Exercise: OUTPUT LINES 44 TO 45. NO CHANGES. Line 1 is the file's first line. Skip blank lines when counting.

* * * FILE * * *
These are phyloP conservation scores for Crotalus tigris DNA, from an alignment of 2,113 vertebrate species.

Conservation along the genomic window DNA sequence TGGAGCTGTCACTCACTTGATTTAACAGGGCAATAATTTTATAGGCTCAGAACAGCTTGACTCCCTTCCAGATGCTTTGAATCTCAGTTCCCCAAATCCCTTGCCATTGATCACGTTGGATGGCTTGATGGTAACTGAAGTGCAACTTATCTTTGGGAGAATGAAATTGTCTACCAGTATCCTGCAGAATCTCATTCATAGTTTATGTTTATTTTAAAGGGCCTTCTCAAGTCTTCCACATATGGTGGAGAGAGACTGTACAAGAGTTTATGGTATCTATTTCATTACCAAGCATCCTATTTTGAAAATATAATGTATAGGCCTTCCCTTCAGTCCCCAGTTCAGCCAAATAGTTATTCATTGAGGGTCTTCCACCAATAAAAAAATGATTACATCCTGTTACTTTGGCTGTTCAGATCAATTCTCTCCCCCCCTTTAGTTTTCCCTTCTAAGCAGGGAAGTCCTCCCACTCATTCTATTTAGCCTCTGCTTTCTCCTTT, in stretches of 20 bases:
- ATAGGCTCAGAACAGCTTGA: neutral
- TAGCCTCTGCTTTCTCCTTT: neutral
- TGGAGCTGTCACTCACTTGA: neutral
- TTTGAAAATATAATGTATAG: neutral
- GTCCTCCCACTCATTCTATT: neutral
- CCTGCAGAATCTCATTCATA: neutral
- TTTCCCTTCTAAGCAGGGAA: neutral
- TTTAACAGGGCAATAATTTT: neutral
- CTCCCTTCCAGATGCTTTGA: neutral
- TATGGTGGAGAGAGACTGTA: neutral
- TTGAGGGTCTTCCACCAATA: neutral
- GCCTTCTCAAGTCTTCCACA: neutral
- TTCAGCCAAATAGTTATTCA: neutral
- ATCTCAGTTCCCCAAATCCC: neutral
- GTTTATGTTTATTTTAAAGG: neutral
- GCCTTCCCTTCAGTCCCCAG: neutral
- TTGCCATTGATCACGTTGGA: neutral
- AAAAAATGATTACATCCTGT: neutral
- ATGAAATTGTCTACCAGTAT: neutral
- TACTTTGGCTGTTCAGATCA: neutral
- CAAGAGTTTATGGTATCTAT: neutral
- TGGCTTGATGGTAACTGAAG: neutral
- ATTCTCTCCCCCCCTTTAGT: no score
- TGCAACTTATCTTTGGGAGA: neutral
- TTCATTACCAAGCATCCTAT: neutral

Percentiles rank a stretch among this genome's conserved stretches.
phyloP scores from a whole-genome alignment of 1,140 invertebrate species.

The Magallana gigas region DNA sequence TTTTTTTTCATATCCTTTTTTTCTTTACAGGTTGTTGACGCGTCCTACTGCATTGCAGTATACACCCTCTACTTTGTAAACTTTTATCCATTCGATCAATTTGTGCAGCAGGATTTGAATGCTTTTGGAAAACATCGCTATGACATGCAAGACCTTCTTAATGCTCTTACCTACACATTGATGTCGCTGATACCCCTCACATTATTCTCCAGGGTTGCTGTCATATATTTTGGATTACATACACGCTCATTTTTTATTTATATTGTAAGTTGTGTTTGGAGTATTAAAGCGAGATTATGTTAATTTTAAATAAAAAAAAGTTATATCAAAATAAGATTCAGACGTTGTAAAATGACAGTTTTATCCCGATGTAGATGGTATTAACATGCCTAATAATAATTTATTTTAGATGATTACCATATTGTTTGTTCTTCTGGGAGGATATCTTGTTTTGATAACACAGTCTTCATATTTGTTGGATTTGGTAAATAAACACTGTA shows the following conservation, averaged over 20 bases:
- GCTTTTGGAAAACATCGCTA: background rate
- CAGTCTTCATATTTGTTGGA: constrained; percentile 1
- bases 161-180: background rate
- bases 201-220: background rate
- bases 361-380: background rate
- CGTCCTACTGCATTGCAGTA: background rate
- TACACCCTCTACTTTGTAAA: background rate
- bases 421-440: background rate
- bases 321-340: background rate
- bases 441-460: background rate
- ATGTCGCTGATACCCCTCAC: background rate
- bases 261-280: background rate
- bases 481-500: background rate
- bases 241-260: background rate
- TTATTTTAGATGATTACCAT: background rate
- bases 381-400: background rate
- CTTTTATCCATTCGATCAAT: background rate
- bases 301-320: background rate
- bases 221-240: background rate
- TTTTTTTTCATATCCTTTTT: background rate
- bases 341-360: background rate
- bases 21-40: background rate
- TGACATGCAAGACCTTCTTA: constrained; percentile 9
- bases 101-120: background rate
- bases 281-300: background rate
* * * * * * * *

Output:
- bases 241-260: background rate
- TTATTTTAGATGATTACCAT: background rate